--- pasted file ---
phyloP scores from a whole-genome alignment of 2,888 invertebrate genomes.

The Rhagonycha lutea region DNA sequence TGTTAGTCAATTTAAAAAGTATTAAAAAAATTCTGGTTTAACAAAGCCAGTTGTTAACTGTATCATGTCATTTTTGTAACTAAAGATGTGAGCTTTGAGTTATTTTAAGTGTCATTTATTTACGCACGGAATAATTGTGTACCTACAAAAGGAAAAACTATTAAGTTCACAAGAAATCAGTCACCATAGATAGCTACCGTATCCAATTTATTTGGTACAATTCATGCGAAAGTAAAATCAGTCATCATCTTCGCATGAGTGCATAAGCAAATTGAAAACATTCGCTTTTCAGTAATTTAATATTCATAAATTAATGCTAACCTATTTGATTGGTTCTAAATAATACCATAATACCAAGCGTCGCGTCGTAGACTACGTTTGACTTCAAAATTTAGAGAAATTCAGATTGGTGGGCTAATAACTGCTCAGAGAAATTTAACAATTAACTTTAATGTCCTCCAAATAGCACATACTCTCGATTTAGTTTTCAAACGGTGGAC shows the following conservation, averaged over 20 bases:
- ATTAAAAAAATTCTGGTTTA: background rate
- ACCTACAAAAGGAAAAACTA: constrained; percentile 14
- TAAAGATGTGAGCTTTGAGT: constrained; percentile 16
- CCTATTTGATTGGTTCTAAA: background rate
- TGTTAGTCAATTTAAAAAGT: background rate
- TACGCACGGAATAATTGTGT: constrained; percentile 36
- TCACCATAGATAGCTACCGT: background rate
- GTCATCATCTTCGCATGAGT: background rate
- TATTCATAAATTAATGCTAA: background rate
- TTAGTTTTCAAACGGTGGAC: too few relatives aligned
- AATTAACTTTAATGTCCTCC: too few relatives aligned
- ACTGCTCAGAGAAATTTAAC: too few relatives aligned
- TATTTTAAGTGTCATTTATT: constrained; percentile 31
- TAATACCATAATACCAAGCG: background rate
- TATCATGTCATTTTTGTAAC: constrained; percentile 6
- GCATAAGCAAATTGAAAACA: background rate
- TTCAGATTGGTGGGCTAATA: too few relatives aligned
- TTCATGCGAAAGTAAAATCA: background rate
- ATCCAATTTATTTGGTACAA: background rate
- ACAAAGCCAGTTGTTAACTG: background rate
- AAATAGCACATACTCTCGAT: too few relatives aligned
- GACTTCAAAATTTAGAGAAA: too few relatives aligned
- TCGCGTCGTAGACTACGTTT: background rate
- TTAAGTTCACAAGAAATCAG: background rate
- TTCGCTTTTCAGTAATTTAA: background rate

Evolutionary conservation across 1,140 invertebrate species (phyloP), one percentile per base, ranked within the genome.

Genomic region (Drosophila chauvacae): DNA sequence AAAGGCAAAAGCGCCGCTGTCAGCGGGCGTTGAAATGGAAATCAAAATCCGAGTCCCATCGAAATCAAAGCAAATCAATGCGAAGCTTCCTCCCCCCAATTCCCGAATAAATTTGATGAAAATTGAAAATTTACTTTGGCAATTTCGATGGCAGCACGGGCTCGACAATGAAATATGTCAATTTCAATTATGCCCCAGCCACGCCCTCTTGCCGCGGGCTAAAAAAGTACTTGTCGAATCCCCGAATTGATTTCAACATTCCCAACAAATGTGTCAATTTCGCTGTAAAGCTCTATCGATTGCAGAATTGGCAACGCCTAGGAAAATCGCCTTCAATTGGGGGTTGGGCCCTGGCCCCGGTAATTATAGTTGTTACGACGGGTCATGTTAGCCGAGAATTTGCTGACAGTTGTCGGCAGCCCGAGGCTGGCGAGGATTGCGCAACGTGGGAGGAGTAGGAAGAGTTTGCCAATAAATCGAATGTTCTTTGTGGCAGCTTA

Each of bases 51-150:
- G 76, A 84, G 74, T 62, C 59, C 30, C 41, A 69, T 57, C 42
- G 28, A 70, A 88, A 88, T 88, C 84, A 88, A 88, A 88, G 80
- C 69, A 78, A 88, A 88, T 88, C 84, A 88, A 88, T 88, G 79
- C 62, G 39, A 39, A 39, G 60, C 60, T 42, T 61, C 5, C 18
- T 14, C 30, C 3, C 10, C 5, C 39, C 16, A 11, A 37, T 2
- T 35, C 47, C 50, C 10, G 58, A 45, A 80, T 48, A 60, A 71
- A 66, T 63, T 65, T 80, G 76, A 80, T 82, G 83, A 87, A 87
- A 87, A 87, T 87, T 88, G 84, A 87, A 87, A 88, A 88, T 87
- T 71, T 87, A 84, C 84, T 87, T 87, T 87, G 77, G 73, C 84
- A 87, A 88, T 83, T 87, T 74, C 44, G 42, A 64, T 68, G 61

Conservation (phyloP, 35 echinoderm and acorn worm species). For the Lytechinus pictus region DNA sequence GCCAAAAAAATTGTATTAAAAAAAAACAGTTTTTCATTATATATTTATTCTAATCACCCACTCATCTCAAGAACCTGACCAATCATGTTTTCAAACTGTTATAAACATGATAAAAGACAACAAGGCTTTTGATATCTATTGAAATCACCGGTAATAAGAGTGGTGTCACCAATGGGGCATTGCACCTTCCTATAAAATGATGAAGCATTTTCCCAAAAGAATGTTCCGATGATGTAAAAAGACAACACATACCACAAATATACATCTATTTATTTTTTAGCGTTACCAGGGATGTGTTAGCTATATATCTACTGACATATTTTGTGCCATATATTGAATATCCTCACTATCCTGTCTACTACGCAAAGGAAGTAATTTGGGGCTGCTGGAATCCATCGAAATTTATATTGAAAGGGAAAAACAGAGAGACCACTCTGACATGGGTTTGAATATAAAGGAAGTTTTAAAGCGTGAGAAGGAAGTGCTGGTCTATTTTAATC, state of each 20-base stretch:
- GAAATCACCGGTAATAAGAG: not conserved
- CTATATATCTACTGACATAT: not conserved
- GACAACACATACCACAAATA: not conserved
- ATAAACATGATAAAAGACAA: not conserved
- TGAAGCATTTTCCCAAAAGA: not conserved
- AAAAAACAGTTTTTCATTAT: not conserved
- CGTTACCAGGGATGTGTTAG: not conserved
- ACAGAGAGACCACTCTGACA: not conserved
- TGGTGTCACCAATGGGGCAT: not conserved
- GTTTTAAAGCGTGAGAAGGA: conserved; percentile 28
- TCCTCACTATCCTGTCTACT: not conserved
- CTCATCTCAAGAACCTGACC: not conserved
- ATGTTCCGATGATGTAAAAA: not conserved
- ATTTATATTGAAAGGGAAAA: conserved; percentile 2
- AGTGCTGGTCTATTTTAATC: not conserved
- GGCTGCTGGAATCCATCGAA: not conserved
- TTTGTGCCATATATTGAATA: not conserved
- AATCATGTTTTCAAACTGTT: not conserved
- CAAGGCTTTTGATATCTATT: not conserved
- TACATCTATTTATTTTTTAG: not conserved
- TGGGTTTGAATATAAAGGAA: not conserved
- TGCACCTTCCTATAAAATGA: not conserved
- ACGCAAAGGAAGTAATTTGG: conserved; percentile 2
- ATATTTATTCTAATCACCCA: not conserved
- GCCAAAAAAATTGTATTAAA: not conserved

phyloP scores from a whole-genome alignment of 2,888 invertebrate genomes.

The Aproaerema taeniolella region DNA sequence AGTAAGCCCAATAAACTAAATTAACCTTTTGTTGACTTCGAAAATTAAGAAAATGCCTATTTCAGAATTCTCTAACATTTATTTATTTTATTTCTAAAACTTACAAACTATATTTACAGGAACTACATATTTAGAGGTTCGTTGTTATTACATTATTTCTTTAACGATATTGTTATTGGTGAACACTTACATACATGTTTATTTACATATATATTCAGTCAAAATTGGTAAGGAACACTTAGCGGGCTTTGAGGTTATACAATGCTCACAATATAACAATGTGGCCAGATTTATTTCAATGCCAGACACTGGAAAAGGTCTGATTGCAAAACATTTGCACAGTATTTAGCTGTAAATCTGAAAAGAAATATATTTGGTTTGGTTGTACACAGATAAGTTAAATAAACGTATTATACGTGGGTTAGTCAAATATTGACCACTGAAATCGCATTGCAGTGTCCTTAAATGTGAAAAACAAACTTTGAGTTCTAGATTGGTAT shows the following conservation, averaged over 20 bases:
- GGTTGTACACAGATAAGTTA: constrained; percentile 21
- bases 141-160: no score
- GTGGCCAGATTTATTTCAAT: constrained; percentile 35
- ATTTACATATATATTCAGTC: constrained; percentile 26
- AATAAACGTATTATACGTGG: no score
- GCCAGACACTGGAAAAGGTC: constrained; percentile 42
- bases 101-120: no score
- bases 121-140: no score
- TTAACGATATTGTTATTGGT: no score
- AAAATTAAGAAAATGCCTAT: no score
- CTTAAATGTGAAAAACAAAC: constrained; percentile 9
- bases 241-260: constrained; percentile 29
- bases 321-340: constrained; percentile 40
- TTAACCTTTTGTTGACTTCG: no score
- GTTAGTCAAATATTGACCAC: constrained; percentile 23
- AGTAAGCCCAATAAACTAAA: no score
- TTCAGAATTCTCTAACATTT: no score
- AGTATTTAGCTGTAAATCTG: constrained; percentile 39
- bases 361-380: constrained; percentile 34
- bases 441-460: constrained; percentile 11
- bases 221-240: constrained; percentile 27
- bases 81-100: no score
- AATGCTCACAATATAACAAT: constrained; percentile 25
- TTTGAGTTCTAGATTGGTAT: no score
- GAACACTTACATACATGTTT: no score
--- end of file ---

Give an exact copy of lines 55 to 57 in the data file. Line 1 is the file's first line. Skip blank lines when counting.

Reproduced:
- ATTTATATTGAAAGGGAAAA: conserved; percentile 2
- AGTGCTGGTCTATTTTAATC: not conserved
- GGCTGCTGGAATCCATCGAA: not conserved